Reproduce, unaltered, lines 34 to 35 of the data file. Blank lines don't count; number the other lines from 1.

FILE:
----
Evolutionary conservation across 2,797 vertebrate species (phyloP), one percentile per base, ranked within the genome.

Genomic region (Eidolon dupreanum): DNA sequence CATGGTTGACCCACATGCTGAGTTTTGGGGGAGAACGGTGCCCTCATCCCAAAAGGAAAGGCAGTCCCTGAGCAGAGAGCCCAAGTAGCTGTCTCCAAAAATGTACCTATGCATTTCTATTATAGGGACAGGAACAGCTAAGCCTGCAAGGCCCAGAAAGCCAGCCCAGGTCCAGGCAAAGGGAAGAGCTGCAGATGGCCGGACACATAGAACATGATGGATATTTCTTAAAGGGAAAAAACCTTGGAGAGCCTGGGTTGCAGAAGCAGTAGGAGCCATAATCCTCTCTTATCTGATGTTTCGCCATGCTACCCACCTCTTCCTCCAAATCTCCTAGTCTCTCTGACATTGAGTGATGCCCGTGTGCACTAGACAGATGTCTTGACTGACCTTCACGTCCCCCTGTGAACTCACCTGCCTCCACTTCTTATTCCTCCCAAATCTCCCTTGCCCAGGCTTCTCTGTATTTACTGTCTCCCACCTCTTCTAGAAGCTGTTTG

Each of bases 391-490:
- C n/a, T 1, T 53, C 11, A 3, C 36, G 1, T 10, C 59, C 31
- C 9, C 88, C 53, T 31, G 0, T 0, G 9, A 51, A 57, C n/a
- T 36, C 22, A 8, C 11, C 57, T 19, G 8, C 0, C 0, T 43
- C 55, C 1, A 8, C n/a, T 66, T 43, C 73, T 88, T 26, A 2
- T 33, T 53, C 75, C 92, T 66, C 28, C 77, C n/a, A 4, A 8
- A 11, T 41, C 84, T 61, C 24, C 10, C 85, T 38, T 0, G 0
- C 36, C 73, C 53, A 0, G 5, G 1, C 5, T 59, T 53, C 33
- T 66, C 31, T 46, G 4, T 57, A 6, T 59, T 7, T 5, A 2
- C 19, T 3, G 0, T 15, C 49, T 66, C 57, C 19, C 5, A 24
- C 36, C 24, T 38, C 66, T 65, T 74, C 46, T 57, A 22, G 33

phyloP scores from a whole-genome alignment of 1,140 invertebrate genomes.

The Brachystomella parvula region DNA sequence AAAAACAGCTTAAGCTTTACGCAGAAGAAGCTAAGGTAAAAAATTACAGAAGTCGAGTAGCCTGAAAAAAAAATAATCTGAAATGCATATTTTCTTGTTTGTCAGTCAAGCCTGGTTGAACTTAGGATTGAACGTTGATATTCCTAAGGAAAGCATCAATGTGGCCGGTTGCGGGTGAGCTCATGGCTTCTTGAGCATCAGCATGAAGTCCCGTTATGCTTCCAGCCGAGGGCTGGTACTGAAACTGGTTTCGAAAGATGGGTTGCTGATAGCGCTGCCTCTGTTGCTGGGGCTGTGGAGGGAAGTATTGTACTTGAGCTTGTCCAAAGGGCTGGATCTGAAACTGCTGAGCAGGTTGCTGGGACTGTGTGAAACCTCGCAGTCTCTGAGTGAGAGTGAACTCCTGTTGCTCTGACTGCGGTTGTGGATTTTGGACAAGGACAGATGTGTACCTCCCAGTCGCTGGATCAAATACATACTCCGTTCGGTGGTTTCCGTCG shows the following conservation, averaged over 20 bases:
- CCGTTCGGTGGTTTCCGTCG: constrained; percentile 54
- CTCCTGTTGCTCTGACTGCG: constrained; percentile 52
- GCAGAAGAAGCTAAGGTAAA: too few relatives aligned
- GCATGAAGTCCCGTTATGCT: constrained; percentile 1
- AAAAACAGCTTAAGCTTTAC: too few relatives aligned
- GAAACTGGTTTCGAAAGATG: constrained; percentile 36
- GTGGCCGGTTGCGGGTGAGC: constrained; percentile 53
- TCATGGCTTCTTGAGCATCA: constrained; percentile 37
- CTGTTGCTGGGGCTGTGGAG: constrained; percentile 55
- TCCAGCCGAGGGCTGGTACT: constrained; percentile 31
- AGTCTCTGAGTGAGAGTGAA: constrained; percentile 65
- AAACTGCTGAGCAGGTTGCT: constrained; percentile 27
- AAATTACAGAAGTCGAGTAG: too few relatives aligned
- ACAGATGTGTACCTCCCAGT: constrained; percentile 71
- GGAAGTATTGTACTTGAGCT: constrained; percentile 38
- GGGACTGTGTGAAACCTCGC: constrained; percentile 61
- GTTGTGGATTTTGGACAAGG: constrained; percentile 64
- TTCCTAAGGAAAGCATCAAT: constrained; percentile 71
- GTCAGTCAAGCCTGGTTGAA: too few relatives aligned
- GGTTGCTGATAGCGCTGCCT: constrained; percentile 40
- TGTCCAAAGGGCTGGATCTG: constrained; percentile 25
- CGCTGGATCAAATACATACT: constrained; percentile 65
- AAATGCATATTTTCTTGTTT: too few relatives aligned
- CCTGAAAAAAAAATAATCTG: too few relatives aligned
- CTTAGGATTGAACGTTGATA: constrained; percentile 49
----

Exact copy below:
- GTCAGTCAAGCCTGGTTGAA: too few relatives aligned
- GGTTGCTGATAGCGCTGCCT: constrained; percentile 40